If folks barely showed up for Atomic Blonde, which was a comparatively conventional espionage actioner (with Charlize Theron kicking ass, dropping quips and looking hot while doing it), then Rhythm Section was DOA. The very thing that makes a movie interesting and unique also rendering it less commercially viable. Nonetheless, EON spent $50 million on an R-rated, female-led spy actioner and nobody showed up. One reason I expect Scarlett Johansson’s Black Widow to be hit in May, along with the obvious MCU brand, is that it’ll be a distinctly “new to you” female-led actioner for the very folks who claim to want this stuff but don’t show up for Atomic Blonde, Red Sparrow, Rhythm Section and/or Proud Mary. Think how revelatory Joker looked to those whose cinematic diet was mostly comprised of mainstream tentpole/franchise fare.
Lively has built a reputation in the last few years as a modest “butts in the seats” movie star for modestly-budgeted flicks in varying genres. The Sisterhood of the Traveling Pants and Gossip Girl star’s last three vehicles all overperformed. She opened The Age of Adaline to $13 million in April of 2015 and legged it to $43 million (equal to John Wick’s domestic cume seven months earlier with far less fanfare). She helped propel the buzzy and well-liked shark flick, The Shallows, to a $16.8 million opening and $119 million worldwide cume on a $17 million budget in the summer of 2016. Paul Feig’s terrific A Simple Favor, co-starring Anna Kendrick and Henry Golding, opened with $16 million and legged out to $56 million domestic and $97 million worldwide on a $20 million budget in late 2018.
These are not blow-out numbers, but none were comparatively, in a streaming/VOD era, safe commercial plays. If I’m comfortable arguing that Gerard Butler is a B-movie action star for films where a $15 million opening is a unmitigated win, then I’d say the same for Blake Lively. Except her hits were not action movies, franchise-related or otherwise, but rather comparatively looked-down-upon genres like melodramas and trashy airport reads. Ironically, it was her entry into the world of action flicks, which is still viewed as aspirational (especially for women) which resulted in her first star vehicle super-flop. Relatively speaking, audiences prefer Lively as a lover not a fighter. I’m sure that late Patrick Swayze, who found far more success with Dirty Dancing and Ghost than with Road House, Next of Kin and Point Break, could relate.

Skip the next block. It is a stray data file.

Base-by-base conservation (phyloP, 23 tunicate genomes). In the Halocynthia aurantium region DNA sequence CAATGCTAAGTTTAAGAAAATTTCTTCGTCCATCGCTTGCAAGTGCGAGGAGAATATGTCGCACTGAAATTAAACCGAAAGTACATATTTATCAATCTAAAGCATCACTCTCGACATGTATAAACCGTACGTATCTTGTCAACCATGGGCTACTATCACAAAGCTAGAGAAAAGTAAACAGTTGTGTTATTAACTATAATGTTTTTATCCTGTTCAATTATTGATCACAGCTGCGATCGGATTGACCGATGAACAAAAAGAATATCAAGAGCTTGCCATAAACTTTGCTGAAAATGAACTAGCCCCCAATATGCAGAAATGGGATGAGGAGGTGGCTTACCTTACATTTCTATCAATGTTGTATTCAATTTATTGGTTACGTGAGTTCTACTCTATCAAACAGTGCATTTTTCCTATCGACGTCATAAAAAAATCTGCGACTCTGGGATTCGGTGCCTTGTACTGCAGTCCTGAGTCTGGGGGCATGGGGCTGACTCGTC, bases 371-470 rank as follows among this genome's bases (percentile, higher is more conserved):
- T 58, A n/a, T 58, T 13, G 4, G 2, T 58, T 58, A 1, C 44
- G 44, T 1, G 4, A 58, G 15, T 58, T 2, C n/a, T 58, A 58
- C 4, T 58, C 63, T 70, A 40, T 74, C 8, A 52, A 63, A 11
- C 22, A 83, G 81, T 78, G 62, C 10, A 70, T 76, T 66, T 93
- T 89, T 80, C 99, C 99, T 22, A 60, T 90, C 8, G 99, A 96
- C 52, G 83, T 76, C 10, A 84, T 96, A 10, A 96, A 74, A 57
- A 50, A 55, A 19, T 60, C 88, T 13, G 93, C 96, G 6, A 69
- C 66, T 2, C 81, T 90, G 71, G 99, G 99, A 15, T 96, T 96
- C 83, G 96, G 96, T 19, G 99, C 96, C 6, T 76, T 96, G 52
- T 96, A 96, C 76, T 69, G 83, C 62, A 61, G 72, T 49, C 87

Lively will survive, partially because she and husband Ryan Reynolds are both ridiculously good-looking, exceptionally charming, rather talented and (most importantly) stupidly wealthy. Alas, I was rather fond of the idea of the perennially underrated actress becoming something of a B-movie box office draw without having to play the love interest or the action hero. And, yes, I may be a little cranky when folks who get pissy online about the Broccolis insisting that 007 be a dude and then don’t show up when they spend $50 million on a new-to-cinema female-fronted action franchise. Oh well, I guess she’ll have to be like everyone else and wait for a call from Kevin Feige, Vin Diesel or Christopher Mcquarrie. Is it too late to cast her as the baddie in The Hitman’s Wife’s Bodyguard?